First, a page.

EDP Sciences
Free access
Volume 414, Number 3, February II 2004
Page(s) 1165 - 1168
Section Planets and planetary systems
DOI http://dx.doi.org/10.1051/0004-6361:20034540

A&A 414, 1165-1168 (2004)
DOI: 10.1051/0004-6361:20034540

Research Note

An estimate of the D/H ratio in Jupiter and Saturn's regular icy satellites - Implications for the Titan Huygens mission

O. Mousis

CNRS-UMR 6091, Observatoire de Besançon, BP 1615, 25010 Besançon Cedex, France
(Received 20 October 2003 / Accepted 18 November 2003 )

The solar nebula model described by Dubrulle (1993) and Drouart et al. (1999) is used to predict the D/H ratio in H 2O ice of both Jovian and Saturnian regular satellite systems. These calculations take into account recent scenarios of formation of Jupiter and Saturn's large regular icy satellites developed from evolutionary turbulent models of the surrounding subnebulae. These scenarios argue that the Saturnian and Jovian subdisks were cold enough to prevent the vaporization of volatile species trapped in solids which produced the regular icy satellites. The hydrated solids formed in the feeding zones of Jupiter and Saturn during the cooling of the solar nebula. Hence, the D/H ratio in H 2O ice of hydrated solids is likely the result of the isotopic exchange between HD and HDO which occurred in the solar nebula prior to the condensation of water. In these conditions, the D/H ratio in the regular icy satellites of Jupiter and Saturn is estimated to be between 3.8 and 4.7, and between 4.8 and 6.8 times the protosolar value, respectively. Such estimates, compared with subsequent in situ measurements of the D/H ratio in H 2O ice of the Jovian and Saturnian regular satellite systems, should bring new constraints on the proposed scenarios of formation. This is the case with the Huygens probe mission which has the capacity of measuring the D/H ratio in the water ice which may exist on the surface of Titan.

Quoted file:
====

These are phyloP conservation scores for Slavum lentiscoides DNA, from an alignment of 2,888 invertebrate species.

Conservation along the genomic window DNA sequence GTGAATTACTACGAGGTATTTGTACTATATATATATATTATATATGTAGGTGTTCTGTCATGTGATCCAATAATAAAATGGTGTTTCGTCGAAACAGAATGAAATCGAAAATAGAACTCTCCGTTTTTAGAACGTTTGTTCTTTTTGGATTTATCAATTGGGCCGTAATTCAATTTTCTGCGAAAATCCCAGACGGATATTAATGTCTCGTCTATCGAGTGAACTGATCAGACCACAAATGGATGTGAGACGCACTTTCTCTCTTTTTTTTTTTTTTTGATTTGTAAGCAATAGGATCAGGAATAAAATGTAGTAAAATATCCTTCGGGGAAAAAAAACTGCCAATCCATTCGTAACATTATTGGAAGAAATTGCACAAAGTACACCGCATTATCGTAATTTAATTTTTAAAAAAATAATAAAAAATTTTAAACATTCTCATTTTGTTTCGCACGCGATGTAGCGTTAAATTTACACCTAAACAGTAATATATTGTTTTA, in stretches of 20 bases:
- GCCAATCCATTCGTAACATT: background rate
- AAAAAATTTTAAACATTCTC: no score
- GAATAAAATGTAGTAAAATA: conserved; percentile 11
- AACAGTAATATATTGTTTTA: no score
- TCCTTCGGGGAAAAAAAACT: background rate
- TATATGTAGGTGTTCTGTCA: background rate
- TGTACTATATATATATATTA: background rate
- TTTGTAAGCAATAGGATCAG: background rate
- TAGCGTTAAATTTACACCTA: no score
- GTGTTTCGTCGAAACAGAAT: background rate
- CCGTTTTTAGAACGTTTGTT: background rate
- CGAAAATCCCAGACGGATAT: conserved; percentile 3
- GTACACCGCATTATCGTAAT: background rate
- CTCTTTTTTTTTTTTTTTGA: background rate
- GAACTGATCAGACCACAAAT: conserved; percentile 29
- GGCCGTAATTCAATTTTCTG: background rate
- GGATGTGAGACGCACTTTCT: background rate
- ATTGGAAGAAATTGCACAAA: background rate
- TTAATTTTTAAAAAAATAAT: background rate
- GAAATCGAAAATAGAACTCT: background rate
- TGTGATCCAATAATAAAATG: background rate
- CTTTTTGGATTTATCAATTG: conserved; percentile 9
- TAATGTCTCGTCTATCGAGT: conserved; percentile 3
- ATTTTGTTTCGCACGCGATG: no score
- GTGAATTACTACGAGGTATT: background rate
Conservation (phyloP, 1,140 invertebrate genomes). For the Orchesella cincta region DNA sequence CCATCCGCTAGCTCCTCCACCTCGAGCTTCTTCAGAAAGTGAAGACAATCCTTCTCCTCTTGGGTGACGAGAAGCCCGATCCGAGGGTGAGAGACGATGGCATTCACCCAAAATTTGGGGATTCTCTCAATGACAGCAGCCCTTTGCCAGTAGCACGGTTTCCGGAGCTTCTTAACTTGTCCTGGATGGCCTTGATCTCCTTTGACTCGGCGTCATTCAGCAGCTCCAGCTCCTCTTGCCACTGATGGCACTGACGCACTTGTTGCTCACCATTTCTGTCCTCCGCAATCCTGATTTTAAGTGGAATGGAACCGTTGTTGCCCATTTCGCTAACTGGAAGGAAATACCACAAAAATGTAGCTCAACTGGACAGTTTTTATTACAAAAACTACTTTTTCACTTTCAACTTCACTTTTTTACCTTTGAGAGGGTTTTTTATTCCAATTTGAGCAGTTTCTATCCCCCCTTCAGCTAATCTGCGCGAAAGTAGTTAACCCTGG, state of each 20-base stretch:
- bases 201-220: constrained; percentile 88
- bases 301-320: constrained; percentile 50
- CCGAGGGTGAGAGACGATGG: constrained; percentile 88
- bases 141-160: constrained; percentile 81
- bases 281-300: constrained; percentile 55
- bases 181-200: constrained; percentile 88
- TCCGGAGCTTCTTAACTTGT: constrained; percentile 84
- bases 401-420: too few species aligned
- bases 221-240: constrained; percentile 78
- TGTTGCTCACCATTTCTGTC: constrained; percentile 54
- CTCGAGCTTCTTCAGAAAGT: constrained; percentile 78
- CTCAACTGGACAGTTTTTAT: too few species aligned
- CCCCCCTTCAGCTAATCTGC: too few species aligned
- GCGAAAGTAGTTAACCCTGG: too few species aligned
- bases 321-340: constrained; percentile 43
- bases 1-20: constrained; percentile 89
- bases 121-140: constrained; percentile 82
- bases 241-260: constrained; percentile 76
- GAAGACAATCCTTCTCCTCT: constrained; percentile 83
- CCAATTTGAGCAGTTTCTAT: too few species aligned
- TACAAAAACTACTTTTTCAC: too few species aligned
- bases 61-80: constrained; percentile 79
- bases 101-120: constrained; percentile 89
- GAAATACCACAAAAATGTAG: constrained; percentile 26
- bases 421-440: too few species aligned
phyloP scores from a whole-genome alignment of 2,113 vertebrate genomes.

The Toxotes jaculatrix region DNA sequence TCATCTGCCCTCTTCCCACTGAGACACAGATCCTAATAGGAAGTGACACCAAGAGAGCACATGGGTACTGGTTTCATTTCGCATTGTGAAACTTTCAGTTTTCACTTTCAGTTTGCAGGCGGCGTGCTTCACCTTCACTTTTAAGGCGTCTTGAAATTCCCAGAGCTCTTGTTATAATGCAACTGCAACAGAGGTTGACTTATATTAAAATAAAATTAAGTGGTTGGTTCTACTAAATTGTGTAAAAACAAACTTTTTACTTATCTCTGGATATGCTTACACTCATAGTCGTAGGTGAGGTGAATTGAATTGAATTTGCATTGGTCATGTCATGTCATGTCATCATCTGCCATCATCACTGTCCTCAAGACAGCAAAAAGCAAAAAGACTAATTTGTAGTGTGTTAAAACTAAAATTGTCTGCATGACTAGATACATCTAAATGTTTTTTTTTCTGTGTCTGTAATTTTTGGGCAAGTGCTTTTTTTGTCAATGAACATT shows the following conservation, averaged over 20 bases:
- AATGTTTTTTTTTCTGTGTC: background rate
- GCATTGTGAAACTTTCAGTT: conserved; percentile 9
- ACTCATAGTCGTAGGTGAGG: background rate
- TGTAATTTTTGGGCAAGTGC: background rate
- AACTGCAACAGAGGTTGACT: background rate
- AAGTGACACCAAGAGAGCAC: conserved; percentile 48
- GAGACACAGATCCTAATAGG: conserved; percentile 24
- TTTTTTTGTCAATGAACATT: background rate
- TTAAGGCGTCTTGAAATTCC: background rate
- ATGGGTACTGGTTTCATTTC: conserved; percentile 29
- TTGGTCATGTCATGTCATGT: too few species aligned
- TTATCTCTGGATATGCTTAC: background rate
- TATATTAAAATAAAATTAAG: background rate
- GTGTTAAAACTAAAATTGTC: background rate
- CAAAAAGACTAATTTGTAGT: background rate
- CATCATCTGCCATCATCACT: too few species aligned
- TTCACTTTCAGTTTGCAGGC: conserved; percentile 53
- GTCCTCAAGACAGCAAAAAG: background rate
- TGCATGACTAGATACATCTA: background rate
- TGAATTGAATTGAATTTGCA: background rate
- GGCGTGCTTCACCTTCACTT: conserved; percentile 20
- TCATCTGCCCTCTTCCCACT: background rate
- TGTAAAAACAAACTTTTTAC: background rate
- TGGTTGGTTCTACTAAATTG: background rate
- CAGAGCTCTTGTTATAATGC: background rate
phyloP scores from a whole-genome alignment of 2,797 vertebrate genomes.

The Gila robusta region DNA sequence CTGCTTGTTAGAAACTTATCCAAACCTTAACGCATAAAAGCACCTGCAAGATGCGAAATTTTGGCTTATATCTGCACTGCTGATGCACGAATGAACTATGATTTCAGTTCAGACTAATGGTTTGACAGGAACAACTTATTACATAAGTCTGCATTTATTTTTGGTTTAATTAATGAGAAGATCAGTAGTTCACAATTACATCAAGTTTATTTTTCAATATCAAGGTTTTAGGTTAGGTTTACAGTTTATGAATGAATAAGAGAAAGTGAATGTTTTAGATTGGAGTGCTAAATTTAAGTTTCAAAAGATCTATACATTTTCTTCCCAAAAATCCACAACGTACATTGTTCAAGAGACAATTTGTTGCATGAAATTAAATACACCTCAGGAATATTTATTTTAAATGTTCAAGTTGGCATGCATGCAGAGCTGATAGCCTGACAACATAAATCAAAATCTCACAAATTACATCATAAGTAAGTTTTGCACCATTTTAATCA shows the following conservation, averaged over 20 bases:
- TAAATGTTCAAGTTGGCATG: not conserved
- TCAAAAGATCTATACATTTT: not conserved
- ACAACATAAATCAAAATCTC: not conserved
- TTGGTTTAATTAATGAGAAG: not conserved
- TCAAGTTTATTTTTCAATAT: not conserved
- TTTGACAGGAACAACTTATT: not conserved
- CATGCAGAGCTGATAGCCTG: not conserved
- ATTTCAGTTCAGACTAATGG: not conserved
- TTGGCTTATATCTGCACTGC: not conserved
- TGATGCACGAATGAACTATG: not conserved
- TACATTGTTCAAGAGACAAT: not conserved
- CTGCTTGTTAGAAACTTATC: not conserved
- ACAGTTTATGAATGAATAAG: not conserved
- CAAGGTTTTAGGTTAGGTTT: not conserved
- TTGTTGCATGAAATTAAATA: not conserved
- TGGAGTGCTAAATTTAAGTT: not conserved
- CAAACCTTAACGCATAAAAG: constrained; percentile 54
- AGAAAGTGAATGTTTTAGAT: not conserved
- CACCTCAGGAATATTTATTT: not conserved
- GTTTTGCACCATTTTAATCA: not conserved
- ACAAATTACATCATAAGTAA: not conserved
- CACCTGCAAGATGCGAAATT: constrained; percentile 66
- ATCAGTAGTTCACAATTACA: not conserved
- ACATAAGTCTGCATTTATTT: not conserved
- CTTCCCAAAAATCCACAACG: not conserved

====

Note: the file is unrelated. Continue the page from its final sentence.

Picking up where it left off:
Key words: planets and satellites: formation -- solar system: formation

© ESO 2004